Questions and Replies
Somehow this feels enough -- certainly the mind still wants to know what happens after death and if there still IS something, but this is also witnessed and goes by....
In my own case, the recognition was/is one of experiencing the absolute completeness, fullness and sufficiency of the body-mind and the larger (Infinite) universe within which it appears.
Regardless of how this discovery is described, I suspect the recognitions are very similar -- in fact, kindred -- reflections of the same Reality. They vary only by virtue of the fact that the lenses through which this Reality is seen/experienced (our body-minds) are different.
Years ago my Asian Religions professor provided two brilliant exercises to illustrate this point. He asked his students to define a chair, or to describe an object (a pot) which he had set in the middle of the group. As you might well imagine, each description was very different from the others, and yet the students were all seeing/experiencing/ describing essentially the same object.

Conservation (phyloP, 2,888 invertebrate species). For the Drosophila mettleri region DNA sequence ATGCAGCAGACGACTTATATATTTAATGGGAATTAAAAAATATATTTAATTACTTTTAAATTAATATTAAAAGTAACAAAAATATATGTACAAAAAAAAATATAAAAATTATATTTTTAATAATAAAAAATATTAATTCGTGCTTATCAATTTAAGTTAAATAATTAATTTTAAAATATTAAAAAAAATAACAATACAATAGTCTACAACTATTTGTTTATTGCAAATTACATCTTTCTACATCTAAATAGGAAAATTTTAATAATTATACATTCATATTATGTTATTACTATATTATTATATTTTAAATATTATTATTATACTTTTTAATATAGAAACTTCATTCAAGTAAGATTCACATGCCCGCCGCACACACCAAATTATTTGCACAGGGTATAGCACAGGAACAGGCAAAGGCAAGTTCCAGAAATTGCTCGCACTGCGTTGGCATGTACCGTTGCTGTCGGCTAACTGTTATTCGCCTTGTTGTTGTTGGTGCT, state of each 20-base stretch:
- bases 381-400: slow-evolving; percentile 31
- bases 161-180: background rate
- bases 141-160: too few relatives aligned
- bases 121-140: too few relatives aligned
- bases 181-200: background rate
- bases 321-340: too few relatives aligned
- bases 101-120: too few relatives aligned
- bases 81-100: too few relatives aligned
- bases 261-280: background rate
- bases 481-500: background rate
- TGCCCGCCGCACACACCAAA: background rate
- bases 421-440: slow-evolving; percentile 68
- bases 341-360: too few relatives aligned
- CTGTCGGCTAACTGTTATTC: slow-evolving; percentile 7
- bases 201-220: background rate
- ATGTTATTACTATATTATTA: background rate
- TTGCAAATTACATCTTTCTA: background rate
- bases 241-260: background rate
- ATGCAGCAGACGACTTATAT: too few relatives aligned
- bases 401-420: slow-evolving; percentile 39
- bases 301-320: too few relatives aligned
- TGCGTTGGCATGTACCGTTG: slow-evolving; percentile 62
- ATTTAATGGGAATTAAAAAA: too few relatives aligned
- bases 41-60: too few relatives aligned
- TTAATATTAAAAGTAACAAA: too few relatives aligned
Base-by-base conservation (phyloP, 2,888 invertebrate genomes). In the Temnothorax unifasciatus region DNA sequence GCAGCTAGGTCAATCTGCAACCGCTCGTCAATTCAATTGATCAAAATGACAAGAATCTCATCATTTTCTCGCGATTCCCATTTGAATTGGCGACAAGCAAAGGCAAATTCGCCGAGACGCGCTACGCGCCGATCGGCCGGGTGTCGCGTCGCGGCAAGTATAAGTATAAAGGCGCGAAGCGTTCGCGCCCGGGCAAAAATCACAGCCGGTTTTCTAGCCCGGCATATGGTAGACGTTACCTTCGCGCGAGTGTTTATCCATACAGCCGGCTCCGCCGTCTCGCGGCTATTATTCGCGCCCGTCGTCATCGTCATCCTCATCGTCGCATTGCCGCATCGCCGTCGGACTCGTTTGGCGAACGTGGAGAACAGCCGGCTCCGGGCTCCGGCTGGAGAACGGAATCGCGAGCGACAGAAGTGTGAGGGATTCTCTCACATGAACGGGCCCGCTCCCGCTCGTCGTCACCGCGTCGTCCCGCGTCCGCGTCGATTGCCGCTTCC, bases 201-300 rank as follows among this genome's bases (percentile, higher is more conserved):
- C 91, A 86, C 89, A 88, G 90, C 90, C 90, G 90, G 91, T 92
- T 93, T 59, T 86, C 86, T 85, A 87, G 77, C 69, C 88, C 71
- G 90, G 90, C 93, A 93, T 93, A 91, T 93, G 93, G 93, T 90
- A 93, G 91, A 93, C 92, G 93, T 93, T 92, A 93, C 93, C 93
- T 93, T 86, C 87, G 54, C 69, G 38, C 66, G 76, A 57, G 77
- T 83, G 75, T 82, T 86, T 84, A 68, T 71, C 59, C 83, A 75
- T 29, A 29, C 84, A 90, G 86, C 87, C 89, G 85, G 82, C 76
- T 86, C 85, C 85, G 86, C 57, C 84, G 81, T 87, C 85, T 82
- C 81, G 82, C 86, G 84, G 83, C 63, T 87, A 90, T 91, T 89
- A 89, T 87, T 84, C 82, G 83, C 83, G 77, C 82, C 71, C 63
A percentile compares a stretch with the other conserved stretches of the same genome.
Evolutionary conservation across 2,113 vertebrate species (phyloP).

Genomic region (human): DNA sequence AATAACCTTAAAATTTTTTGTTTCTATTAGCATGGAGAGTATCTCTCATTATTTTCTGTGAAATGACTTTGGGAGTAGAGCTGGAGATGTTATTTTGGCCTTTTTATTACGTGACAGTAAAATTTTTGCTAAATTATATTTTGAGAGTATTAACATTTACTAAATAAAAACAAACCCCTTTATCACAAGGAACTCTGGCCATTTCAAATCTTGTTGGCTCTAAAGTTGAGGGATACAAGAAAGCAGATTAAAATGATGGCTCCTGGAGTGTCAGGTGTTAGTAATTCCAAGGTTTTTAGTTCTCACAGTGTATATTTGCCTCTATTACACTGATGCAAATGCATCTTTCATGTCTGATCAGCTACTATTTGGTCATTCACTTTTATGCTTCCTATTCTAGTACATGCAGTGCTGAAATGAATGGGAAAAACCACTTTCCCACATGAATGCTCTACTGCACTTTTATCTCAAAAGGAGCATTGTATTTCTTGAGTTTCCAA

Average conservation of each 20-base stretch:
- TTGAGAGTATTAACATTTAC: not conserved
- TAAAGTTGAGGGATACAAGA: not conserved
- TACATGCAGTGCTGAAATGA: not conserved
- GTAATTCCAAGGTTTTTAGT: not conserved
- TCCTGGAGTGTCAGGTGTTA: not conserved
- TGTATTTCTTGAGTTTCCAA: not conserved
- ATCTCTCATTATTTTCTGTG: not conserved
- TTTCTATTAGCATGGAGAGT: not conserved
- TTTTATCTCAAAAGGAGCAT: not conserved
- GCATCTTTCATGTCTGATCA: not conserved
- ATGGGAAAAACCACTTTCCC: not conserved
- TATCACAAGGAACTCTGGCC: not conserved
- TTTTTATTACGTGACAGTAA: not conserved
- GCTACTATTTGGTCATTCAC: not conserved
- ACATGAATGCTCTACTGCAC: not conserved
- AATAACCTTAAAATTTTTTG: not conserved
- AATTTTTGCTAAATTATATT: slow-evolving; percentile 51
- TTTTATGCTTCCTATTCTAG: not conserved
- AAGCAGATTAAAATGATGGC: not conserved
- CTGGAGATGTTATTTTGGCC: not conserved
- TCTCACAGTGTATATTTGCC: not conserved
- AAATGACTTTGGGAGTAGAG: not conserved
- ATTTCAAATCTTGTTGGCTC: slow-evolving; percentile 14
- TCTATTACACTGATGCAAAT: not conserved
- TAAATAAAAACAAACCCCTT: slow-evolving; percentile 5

So it is, I believe, with our "experiences" of Reality. The length of our focal depth, along with our own unique perception and perspective, will flavor the way we describe the "witnessing" or "completeness" we discover. From my point of view that, too, is part of the miracle: no matter where we sit, and no matter where we look, the Reality toward which we point is, essentially, one and the same.
In light of this discovery, the mind will, of course, continue to inquire about the infinitude of details, since it is the nature of the mind to inquire, explore and speculate. And, yet, there is nothing inherently "wrong" or inappropriate with the continuation of this inquiry. As you so wisely indicated, all the busy-ness and activity of the thinking process is simply subsumed within the larger, constant and unbroken witnessing field....
©1997-2000, Metta Zetty
All Rights Reserved.
AIA Home | Questions